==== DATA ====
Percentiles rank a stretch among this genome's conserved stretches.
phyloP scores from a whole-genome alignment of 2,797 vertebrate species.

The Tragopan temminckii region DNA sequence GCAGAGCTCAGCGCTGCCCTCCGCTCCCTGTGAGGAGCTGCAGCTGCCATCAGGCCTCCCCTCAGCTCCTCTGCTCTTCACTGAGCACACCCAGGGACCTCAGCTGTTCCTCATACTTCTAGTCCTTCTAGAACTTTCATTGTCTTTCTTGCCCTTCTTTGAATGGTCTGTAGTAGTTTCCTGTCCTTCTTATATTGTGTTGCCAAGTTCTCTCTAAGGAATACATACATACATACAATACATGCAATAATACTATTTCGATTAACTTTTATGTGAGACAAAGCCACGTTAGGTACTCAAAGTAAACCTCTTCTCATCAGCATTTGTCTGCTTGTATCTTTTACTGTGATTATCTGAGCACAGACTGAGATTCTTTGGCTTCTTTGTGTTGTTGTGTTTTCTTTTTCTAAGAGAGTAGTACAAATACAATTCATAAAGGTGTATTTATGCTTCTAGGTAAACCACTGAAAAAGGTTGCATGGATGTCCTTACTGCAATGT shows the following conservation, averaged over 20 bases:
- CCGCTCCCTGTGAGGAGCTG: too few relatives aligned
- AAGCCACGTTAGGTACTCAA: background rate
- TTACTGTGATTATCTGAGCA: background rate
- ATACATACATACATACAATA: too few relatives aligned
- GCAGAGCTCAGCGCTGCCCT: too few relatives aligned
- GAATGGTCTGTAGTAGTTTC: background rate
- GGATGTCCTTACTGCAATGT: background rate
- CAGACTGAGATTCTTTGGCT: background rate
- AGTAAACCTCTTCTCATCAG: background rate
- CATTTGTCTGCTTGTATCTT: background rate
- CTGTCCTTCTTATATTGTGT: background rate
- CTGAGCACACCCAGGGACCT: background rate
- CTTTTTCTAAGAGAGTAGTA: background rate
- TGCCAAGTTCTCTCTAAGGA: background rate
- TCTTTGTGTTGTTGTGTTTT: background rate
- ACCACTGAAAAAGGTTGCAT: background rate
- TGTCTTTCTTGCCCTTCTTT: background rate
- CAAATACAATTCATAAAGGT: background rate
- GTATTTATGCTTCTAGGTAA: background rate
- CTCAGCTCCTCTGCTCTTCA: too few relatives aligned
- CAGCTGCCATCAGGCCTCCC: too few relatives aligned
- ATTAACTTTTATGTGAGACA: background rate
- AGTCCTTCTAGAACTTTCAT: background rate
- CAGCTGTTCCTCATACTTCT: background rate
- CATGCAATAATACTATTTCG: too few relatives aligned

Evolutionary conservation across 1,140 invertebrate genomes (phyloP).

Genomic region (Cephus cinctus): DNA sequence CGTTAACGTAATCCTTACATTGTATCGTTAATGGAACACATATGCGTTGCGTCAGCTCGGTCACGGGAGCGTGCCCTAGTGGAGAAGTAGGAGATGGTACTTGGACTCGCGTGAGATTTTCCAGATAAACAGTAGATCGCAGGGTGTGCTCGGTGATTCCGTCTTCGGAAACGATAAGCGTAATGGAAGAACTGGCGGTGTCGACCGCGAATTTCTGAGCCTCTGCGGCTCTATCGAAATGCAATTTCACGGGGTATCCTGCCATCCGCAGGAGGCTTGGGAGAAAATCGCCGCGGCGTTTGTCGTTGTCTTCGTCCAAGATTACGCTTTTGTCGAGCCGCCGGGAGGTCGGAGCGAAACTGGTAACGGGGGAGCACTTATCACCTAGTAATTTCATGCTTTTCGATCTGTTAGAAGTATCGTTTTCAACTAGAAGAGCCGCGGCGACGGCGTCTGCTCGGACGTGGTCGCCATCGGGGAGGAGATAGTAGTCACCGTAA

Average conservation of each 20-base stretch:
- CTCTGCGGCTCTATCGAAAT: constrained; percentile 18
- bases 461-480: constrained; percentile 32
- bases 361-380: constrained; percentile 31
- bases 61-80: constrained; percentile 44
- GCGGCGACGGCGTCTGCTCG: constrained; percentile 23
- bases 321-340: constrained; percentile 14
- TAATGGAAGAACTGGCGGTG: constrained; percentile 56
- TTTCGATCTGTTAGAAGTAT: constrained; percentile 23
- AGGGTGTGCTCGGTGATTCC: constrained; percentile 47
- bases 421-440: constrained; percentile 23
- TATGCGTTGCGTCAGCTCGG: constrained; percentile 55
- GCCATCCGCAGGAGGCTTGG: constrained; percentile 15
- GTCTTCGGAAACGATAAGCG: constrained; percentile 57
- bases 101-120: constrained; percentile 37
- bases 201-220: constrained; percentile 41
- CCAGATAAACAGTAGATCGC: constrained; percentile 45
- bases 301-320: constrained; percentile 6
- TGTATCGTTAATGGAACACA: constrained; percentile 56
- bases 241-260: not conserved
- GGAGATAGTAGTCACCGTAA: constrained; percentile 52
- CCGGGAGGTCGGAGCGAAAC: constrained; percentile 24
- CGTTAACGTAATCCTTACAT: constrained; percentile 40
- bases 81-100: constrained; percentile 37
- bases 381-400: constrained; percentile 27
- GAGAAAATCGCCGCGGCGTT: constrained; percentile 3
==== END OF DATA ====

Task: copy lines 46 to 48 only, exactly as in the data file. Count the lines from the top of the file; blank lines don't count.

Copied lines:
- bases 201-220: constrained; percentile 41
- CCAGATAAACAGTAGATCGC: constrained; percentile 45
- bases 301-320: constrained; percentile 6